Best in the world. They know only VICEROY *"*-^^4
has a thinking mans filter and a smoking
man's taste.
above questionsyon are a man who thinks
for himself! i .*raww r
Because of the usual conflicts
on election day, (euch aa exams,
classes, etc) it was recommend recommended
ed recommended that provision be made for
an election holiday classes
being suspended and an election
day free of exams that night.
This will call for good leader leadership
ship leadership and cooperation with the
faculty and administration.
These are the four main ideas
for stimulating interest in our
declining political system.
Through sound leadership these
ideas can become a reality and,
if a reality, can not help but
create renewed interest in stu student
dent student government and politics.
Tour responsibility as campus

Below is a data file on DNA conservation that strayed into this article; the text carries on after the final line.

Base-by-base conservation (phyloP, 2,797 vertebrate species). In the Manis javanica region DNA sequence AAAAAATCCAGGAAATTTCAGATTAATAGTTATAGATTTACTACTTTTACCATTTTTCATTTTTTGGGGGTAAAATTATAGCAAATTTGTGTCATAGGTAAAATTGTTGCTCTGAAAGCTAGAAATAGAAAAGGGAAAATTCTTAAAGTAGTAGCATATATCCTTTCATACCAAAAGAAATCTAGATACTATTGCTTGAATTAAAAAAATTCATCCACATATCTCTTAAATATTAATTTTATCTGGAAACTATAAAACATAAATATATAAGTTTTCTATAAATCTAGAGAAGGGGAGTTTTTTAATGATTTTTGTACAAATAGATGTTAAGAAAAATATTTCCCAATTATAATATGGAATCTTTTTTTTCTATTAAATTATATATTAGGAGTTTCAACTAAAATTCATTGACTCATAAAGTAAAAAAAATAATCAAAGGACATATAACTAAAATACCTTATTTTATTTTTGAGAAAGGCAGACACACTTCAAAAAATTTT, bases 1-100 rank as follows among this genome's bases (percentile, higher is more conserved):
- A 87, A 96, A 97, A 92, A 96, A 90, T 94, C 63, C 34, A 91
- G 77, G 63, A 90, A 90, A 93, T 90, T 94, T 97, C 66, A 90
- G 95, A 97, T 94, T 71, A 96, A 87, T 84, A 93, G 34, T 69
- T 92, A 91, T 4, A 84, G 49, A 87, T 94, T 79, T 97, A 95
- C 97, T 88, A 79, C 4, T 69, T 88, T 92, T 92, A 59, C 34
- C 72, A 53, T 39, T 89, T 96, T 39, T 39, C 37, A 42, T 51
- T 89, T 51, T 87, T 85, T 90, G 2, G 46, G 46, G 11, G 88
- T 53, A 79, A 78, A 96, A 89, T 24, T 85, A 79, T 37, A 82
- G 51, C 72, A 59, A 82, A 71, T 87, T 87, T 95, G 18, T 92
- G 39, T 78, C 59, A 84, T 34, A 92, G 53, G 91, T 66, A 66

leaders is not to yourselves or
your respective fraternity and
sorority houses BUT to the
WHOLE student body. It is your
duty to provide a student gov government
ernment government and political system that
all students are interested in,
not just the few key* collectors
or future professional politicians.
RALPH CARET

tion distribution will be effected, with
Orange Peels being sold from
nearly a dozen separate spots
all over campus. This should
eliminate the long lines in front
of the Information Booth, and
make it possible for anyone who
really wants a Peel to get one.
In closing, please keep in mind
that the staff of the Orange
Peel stands nothing to gain per personally
sonally personally from the sale of the Peel
but many more worried, sleep sleepless
less sleepless nights and the satisfaction
of knowing that they are taking
positive action toward further furthering
ing furthering the future of the magazine.
This additional quarter, which
just makes up the difference
between our costs and our in income
come income will enable us to do this.
Dave Raney
Editor.
The Florida Orange Peel

Do you instinctively feel a qualm v __ I I I |
jryiKatsfyfiU when y wsJkunder iwrt I I I I
w. v$J n When introduced to important people, I I Q I J
do you act a role which is quite I I I I
different from the real you?
/ AA' ts someone wanted to hypnotize yon, v _. I 1 I I
/Qy (ft/jjr would you refuse to let him try? I I I I